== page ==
A graduate student trades the bananas he grows to a local café for gift cards. On Craigslist, a beekeeper on Hawaii Island says he wants to swap a Langstroth beehive for a sailboat or greenhouse. Using a bartering network, a freelance copywriter sells enough of her writing services to pay for an accountant.
This is modern bartering, where people trade their services and possessions for something else – without using cash.
Many do it through organized bartering networks, some use the Internet and others swap at exchange events.
Bartering was the essential form of commerce until the advent of money many millennia ago, and it has survived around the world even though most people use currency to acquire things. Today, bartering appears to be making a comeback.
The U.S. Department of Commerce says barter accounts for about one-quarter of the world’s business. Barter News Weekly says almost one-third of all small businesses in the U.S. and 65 percent of corporations listed on the New York Stock Exchange are involved in some form of bartering.
Craigslist has an area for bartering, with hundreds of local postings from people willing to exchange everything from voice lessons to tree trimming.
“Companies barter for two reasons: They like doing it or it’s a necessity,” says Joe Lopez, a certified trade broker, and the founder and president of Private Currency Network in Hawaii. “Once you use it, it’s a tool you can use all the time. But people don’t always think of trade first and they really should.”
Lopez, who has owned various businesses, had bartered informally in the past. Once, he owned a bar in Santa Cruz, Calif., and needed the plumbing fixed. The work would have cost him about $15,000, but he found a regular plumber who traded part of the cost in exchange for a bar tab.
“I got it done,” Lopez says. “And I got it done on trade.”
For decades, bartering firms have operated in Hawaii, relying on the Islands’ word-of-mouth business style to network and grow.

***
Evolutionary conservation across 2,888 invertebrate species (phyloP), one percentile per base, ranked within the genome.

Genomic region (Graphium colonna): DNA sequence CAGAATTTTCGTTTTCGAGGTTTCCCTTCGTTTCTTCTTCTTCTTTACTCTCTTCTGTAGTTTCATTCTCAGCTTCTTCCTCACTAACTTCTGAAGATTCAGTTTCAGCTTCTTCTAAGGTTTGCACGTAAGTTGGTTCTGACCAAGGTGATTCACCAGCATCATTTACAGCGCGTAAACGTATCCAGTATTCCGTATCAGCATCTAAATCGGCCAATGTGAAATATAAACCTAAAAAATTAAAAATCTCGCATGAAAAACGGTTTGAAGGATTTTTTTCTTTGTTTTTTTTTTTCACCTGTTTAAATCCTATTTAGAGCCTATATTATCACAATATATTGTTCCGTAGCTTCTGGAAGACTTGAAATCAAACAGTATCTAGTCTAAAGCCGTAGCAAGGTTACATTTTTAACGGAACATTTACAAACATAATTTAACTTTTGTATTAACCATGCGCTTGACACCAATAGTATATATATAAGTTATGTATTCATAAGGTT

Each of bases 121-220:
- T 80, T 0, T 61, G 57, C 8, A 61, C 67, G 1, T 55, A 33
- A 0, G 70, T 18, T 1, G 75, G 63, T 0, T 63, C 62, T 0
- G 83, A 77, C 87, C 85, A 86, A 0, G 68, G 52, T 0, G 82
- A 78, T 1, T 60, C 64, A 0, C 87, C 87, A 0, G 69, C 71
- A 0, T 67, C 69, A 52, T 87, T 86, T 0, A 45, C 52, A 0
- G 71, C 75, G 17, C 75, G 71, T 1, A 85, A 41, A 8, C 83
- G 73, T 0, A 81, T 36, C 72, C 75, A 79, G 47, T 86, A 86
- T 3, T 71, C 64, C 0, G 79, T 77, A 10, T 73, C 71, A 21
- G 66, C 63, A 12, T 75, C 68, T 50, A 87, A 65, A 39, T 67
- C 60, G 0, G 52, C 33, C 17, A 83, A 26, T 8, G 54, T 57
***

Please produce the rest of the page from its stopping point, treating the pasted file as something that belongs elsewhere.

The locally owned and operated Private Currency Network is the largest, with about 300 clients who are able to trade with other local members and worldwide through the company’s shared networks.
Its network boasts a wide range of businesses: attorneys, auto mechanics, doctors, accountants, florists, restaurants, contractors, writers, boutiques, hotels, massage therapists, chiropractors and more.
Lopez even bought a home in Kailua using trade dollars for the down payment. “(Our network) is massive,” Lopez says.
“There’s just so much available.”
This is how it works: You use “trade dollars” – a virtual currency – for your purchases, which are given a monetary value.
The dollars you use are withdrawn from your trade bank account. When you earn trade dollars, those are deposited into the same account. It’s just like using real money except these transactions don’t affect your cash flow.
Most PCN members use barter for up to 5 percent of their gross sales, Lopez says. Members have to pay normal taxes on every barter sale and report the sales as income. Both buyers and sellers also each have to pay PCN a 5 percent commission on the value of every transaction plus a startup fee of $495 and a monthly membership fee of $24.95. The company oversees about $2 million to $3 million in transactions a year.